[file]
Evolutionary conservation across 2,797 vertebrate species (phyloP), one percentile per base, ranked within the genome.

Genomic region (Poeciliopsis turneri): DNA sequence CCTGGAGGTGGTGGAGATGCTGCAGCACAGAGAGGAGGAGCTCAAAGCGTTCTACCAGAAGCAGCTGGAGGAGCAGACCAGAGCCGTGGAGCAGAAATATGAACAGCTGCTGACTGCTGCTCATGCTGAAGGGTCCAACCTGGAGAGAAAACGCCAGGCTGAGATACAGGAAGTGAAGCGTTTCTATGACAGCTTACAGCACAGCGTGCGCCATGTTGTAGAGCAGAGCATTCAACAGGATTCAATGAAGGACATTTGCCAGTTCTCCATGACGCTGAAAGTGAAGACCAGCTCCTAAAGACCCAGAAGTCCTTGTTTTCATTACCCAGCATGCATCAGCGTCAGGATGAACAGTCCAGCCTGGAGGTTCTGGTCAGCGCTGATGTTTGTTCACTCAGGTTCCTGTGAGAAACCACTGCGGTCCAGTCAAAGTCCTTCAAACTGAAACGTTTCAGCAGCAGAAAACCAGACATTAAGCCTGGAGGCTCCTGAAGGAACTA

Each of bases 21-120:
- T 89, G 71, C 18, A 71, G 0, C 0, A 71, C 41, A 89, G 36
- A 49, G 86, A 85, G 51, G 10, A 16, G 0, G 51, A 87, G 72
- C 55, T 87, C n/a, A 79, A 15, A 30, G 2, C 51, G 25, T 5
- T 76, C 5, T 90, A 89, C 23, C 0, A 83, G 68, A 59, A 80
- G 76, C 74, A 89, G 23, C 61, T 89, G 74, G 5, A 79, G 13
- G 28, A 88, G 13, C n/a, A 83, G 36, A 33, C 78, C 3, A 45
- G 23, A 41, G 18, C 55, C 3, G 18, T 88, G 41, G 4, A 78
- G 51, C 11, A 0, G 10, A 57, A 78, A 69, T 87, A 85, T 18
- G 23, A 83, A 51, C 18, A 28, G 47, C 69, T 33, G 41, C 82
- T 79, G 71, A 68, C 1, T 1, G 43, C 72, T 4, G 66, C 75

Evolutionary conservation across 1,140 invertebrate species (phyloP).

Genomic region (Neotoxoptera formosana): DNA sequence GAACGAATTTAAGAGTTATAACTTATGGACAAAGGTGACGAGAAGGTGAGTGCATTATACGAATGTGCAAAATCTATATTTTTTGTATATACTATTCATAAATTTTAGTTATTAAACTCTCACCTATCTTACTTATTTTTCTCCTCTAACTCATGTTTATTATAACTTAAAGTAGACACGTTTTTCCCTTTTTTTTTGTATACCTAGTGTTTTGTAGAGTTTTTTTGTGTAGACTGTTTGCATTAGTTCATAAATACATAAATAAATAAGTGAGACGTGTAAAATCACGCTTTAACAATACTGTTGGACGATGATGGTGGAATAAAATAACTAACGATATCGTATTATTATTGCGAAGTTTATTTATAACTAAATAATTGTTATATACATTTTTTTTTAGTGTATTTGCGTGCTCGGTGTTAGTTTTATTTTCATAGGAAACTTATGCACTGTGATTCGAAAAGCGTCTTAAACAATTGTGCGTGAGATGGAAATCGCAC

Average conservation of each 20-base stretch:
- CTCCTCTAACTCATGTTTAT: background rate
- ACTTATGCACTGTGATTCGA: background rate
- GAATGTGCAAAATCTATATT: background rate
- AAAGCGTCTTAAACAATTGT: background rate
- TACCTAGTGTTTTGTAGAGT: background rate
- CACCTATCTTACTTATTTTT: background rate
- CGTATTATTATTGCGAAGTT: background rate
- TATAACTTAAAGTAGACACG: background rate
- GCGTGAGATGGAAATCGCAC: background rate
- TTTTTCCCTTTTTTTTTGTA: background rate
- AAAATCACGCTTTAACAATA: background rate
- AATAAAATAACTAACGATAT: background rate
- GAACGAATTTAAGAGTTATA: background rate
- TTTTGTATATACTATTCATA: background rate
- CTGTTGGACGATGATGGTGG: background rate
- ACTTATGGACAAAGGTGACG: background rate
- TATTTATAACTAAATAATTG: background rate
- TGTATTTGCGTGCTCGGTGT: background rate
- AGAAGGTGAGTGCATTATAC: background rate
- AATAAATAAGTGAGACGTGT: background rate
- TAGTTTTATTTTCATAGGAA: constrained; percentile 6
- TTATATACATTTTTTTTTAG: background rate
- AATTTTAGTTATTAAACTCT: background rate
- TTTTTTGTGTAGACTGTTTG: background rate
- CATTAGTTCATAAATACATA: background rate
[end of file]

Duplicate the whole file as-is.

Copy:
Evolutionary conservation across 2,797 vertebrate species (phyloP), one percentile per base, ranked within the genome.

Genomic region (Poeciliopsis turneri): DNA sequence CCTGGAGGTGGTGGAGATGCTGCAGCACAGAGAGGAGGAGCTCAAAGCGTTCTACCAGAAGCAGCTGGAGGAGCAGACCAGAGCCGTGGAGCAGAAATATGAACAGCTGCTGACTGCTGCTCATGCTGAAGGGTCCAACCTGGAGAGAAAACGCCAGGCTGAGATACAGGAAGTGAAGCGTTTCTATGACAGCTTACAGCACAGCGTGCGCCATGTTGTAGAGCAGAGCATTCAACAGGATTCAATGAAGGACATTTGCCAGTTCTCCATGACGCTGAAAGTGAAGACCAGCTCCTAAAGACCCAGAAGTCCTTGTTTTCATTACCCAGCATGCATCAGCGTCAGGATGAACAGTCCAGCCTGGAGGTTCTGGTCAGCGCTGATGTTTGTTCACTCAGGTTCCTGTGAGAAACCACTGCGGTCCAGTCAAAGTCCTTCAAACTGAAACGTTTCAGCAGCAGAAAACCAGACATTAAGCCTGGAGGCTCCTGAAGGAACTA

Each of bases 21-120:
- T 89, G 71, C 18, A 71, G 0, C 0, A 71, C 41, A 89, G 36
- A 49, G 86, A 85, G 51, G 10, A 16, G 0, G 51, A 87, G 72
- C 55, T 87, C n/a, A 79, A 15, A 30, G 2, C 51, G 25, T 5
- T 76, C 5, T 90, A 89, C 23, C 0, A 83, G 68, A 59, A 80
- G 76, C 74, A 89, G 23, C 61, T 89, G 74, G 5, A 79, G 13
- G 28, A 88, G 13, C n/a, A 83, G 36, A 33, C 78, C 3, A 45
- G 23, A 41, G 18, C 55, C 3, G 18, T 88, G 41, G 4, A 78
- G 51, C 11, A 0, G 10, A 57, A 78, A 69, T 87, A 85, T 18
- G 23, A 83, A 51, C 18, A 28, G 47, C 69, T 33, G 41, C 82
- T 79, G 71, A 68, C 1, T 1, G 43, C 72, T 4, G 66, C 75

Evolutionary conservation across 1,140 invertebrate species (phyloP).

Genomic region (Neotoxoptera formosana): DNA sequence GAACGAATTTAAGAGTTATAACTTATGGACAAAGGTGACGAGAAGGTGAGTGCATTATACGAATGTGCAAAATCTATATTTTTTGTATATACTATTCATAAATTTTAGTTATTAAACTCTCACCTATCTTACTTATTTTTCTCCTCTAACTCATGTTTATTATAACTTAAAGTAGACACGTTTTTCCCTTTTTTTTTGTATACCTAGTGTTTTGTAGAGTTTTTTTGTGTAGACTGTTTGCATTAGTTCATAAATACATAAATAAATAAGTGAGACGTGTAAAATCACGCTTTAACAATACTGTTGGACGATGATGGTGGAATAAAATAACTAACGATATCGTATTATTATTGCGAAGTTTATTTATAACTAAATAATTGTTATATACATTTTTTTTTAGTGTATTTGCGTGCTCGGTGTTAGTTTTATTTTCATAGGAAACTTATGCACTGTGATTCGAAAAGCGTCTTAAACAATTGTGCGTGAGATGGAAATCGCAC

Average conservation of each 20-base stretch:
- CTCCTCTAACTCATGTTTAT: background rate
- ACTTATGCACTGTGATTCGA: background rate
- GAATGTGCAAAATCTATATT: background rate
- AAAGCGTCTTAAACAATTGT: background rate
- TACCTAGTGTTTTGTAGAGT: background rate
- CACCTATCTTACTTATTTTT: background rate
- CGTATTATTATTGCGAAGTT: background rate
- TATAACTTAAAGTAGACACG: background rate
- GCGTGAGATGGAAATCGCAC: background rate
- TTTTTCCCTTTTTTTTTGTA: background rate
- AAAATCACGCTTTAACAATA: background rate
- AATAAAATAACTAACGATAT: background rate
- GAACGAATTTAAGAGTTATA: background rate
- TTTTGTATATACTATTCATA: background rate
- CTGTTGGACGATGATGGTGG: background rate
- ACTTATGGACAAAGGTGACG: background rate
- TATTTATAACTAAATAATTG: background rate
- TGTATTTGCGTGCTCGGTGT: background rate
- AGAAGGTGAGTGCATTATAC: background rate
- AATAAATAAGTGAGACGTGT: background rate
- TAGTTTTATTTTCATAGGAA: constrained; percentile 6
- TTATATACATTTTTTTTTAG: background rate
- AATTTTAGTTATTAAACTCT: background rate
- TTTTTTGTGTAGACTGTTTG: background rate
- CATTAGTTCATAAATACATA: background rate